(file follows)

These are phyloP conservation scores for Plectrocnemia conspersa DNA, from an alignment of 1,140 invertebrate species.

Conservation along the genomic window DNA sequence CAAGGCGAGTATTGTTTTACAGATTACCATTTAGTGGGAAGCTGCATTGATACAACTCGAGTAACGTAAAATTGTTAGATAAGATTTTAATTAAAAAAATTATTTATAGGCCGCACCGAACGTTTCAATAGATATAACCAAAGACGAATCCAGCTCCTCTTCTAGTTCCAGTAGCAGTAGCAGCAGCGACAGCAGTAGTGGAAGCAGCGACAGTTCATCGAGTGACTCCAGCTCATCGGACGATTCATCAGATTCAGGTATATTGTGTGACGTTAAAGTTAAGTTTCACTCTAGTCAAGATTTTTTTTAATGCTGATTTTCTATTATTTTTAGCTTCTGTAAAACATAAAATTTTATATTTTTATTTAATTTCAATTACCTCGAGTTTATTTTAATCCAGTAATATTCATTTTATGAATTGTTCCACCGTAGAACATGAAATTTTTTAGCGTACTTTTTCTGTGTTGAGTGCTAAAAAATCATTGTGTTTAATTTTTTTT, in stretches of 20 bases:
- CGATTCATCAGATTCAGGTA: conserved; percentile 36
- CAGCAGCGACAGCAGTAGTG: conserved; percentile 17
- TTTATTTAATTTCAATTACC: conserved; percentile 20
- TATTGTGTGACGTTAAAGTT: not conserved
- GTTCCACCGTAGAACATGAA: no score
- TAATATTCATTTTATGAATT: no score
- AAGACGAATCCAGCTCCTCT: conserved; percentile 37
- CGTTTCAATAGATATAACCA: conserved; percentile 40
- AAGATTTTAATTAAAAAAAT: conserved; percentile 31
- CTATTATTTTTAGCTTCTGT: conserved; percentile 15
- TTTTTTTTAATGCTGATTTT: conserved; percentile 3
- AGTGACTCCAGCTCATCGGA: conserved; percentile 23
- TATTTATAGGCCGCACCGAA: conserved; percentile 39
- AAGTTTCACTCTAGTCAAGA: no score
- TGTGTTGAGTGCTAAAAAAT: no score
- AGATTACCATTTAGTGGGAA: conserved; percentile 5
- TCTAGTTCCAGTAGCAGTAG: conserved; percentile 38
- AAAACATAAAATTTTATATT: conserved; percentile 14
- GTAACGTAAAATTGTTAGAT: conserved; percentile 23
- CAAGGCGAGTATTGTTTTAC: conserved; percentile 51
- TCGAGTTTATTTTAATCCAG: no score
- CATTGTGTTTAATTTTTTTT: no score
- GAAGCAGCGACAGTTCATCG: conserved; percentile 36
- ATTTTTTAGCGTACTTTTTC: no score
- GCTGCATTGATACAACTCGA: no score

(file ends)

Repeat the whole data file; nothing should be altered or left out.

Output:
These are phyloP conservation scores for Plectrocnemia conspersa DNA, from an alignment of 1,140 invertebrate species.

Conservation along the genomic window DNA sequence CAAGGCGAGTATTGTTTTACAGATTACCATTTAGTGGGAAGCTGCATTGATACAACTCGAGTAACGTAAAATTGTTAGATAAGATTTTAATTAAAAAAATTATTTATAGGCCGCACCGAACGTTTCAATAGATATAACCAAAGACGAATCCAGCTCCTCTTCTAGTTCCAGTAGCAGTAGCAGCAGCGACAGCAGTAGTGGAAGCAGCGACAGTTCATCGAGTGACTCCAGCTCATCGGACGATTCATCAGATTCAGGTATATTGTGTGACGTTAAAGTTAAGTTTCACTCTAGTCAAGATTTTTTTTAATGCTGATTTTCTATTATTTTTAGCTTCTGTAAAACATAAAATTTTATATTTTTATTTAATTTCAATTACCTCGAGTTTATTTTAATCCAGTAATATTCATTTTATGAATTGTTCCACCGTAGAACATGAAATTTTTTAGCGTACTTTTTCTGTGTTGAGTGCTAAAAAATCATTGTGTTTAATTTTTTTT, in stretches of 20 bases:
- CGATTCATCAGATTCAGGTA: conserved; percentile 36
- CAGCAGCGACAGCAGTAGTG: conserved; percentile 17
- TTTATTTAATTTCAATTACC: conserved; percentile 20
- TATTGTGTGACGTTAAAGTT: not conserved
- GTTCCACCGTAGAACATGAA: no score
- TAATATTCATTTTATGAATT: no score
- AAGACGAATCCAGCTCCTCT: conserved; percentile 37
- CGTTTCAATAGATATAACCA: conserved; percentile 40
- AAGATTTTAATTAAAAAAAT: conserved; percentile 31
- CTATTATTTTTAGCTTCTGT: conserved; percentile 15
- TTTTTTTTAATGCTGATTTT: conserved; percentile 3
- AGTGACTCCAGCTCATCGGA: conserved; percentile 23
- TATTTATAGGCCGCACCGAA: conserved; percentile 39
- AAGTTTCACTCTAGTCAAGA: no score
- TGTGTTGAGTGCTAAAAAAT: no score
- AGATTACCATTTAGTGGGAA: conserved; percentile 5
- TCTAGTTCCAGTAGCAGTAG: conserved; percentile 38
- AAAACATAAAATTTTATATT: conserved; percentile 14
- GTAACGTAAAATTGTTAGAT: conserved; percentile 23
- CAAGGCGAGTATTGTTTTAC: conserved; percentile 51
- TCGAGTTTATTTTAATCCAG: no score
- CATTGTGTTTAATTTTTTTT: no score
- GAAGCAGCGACAGTTCATCG: conserved; percentile 36
- ATTTTTTAGCGTACTTTTTC: no score
- GCTGCATTGATACAACTCGA: no score